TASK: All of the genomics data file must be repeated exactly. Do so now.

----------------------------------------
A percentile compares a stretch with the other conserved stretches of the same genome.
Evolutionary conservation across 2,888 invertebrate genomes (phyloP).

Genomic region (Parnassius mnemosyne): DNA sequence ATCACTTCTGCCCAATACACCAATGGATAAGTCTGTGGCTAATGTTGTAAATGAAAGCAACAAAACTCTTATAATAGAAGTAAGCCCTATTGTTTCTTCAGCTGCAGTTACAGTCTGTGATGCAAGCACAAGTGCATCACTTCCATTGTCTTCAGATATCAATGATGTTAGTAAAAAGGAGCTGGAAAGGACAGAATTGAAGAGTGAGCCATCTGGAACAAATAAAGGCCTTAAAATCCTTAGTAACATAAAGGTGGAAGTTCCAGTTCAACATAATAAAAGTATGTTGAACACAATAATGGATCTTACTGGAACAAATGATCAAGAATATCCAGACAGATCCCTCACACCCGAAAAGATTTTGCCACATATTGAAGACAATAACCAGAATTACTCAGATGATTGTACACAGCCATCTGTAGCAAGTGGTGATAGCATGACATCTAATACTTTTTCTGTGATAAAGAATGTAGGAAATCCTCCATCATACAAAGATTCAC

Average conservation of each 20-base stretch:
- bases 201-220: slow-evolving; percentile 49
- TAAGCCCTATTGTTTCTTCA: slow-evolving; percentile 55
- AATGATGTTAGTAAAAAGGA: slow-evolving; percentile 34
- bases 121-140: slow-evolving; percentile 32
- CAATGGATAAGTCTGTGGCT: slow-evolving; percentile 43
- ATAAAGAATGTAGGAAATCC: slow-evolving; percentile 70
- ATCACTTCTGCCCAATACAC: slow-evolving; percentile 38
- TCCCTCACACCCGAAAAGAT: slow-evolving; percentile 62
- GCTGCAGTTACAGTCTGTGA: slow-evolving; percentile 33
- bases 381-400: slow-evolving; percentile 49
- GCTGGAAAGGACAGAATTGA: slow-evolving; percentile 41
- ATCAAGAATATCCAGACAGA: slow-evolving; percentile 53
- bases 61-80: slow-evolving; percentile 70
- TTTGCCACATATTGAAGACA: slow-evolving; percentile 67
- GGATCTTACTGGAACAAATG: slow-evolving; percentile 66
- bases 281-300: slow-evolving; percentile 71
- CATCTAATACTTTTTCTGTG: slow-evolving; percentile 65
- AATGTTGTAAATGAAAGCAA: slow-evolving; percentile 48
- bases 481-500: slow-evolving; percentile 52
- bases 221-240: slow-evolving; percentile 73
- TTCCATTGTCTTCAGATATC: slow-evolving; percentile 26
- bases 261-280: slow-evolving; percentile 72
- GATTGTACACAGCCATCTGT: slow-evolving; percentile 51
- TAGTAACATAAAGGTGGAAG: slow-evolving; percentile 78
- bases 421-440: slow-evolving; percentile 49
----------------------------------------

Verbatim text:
A percentile compares a stretch with the other conserved stretches of the same genome.
Evolutionary conservation across 2,888 invertebrate genomes (phyloP).

Genomic region (Parnassius mnemosyne): DNA sequence ATCACTTCTGCCCAATACACCAATGGATAAGTCTGTGGCTAATGTTGTAAATGAAAGCAACAAAACTCTTATAATAGAAGTAAGCCCTATTGTTTCTTCAGCTGCAGTTACAGTCTGTGATGCAAGCACAAGTGCATCACTTCCATTGTCTTCAGATATCAATGATGTTAGTAAAAAGGAGCTGGAAAGGACAGAATTGAAGAGTGAGCCATCTGGAACAAATAAAGGCCTTAAAATCCTTAGTAACATAAAGGTGGAAGTTCCAGTTCAACATAATAAAAGTATGTTGAACACAATAATGGATCTTACTGGAACAAATGATCAAGAATATCCAGACAGATCCCTCACACCCGAAAAGATTTTGCCACATATTGAAGACAATAACCAGAATTACTCAGATGATTGTACACAGCCATCTGTAGCAAGTGGTGATAGCATGACATCTAATACTTTTTCTGTGATAAAGAATGTAGGAAATCCTCCATCATACAAAGATTCAC

Average conservation of each 20-base stretch:
- bases 201-220: slow-evolving; percentile 49
- TAAGCCCTATTGTTTCTTCA: slow-evolving; percentile 55
- AATGATGTTAGTAAAAAGGA: slow-evolving; percentile 34
- bases 121-140: slow-evolving; percentile 32
- CAATGGATAAGTCTGTGGCT: slow-evolving; percentile 43
- ATAAAGAATGTAGGAAATCC: slow-evolving; percentile 70
- ATCACTTCTGCCCAATACAC: slow-evolving; percentile 38
- TCCCTCACACCCGAAAAGAT: slow-evolving; percentile 62
- GCTGCAGTTACAGTCTGTGA: slow-evolving; percentile 33
- bases 381-400: slow-evolving; percentile 49
- GCTGGAAAGGACAGAATTGA: slow-evolving; percentile 41
- ATCAAGAATATCCAGACAGA: slow-evolving; percentile 53
- bases 61-80: slow-evolving; percentile 70
- TTTGCCACATATTGAAGACA: slow-evolving; percentile 67
- GGATCTTACTGGAACAAATG: slow-evolving; percentile 66
- bases 281-300: slow-evolving; percentile 71
- CATCTAATACTTTTTCTGTG: slow-evolving; percentile 65
- AATGTTGTAAATGAAAGCAA: slow-evolving; percentile 48
- bases 481-500: slow-evolving; percentile 52
- bases 221-240: slow-evolving; percentile 73
- TTCCATTGTCTTCAGATATC: slow-evolving; percentile 26
- bases 261-280: slow-evolving; percentile 72
- GATTGTACACAGCCATCTGT: slow-evolving; percentile 51
- TAGTAACATAAAGGTGGAAG: slow-evolving; percentile 78
- bases 421-440: slow-evolving; percentile 49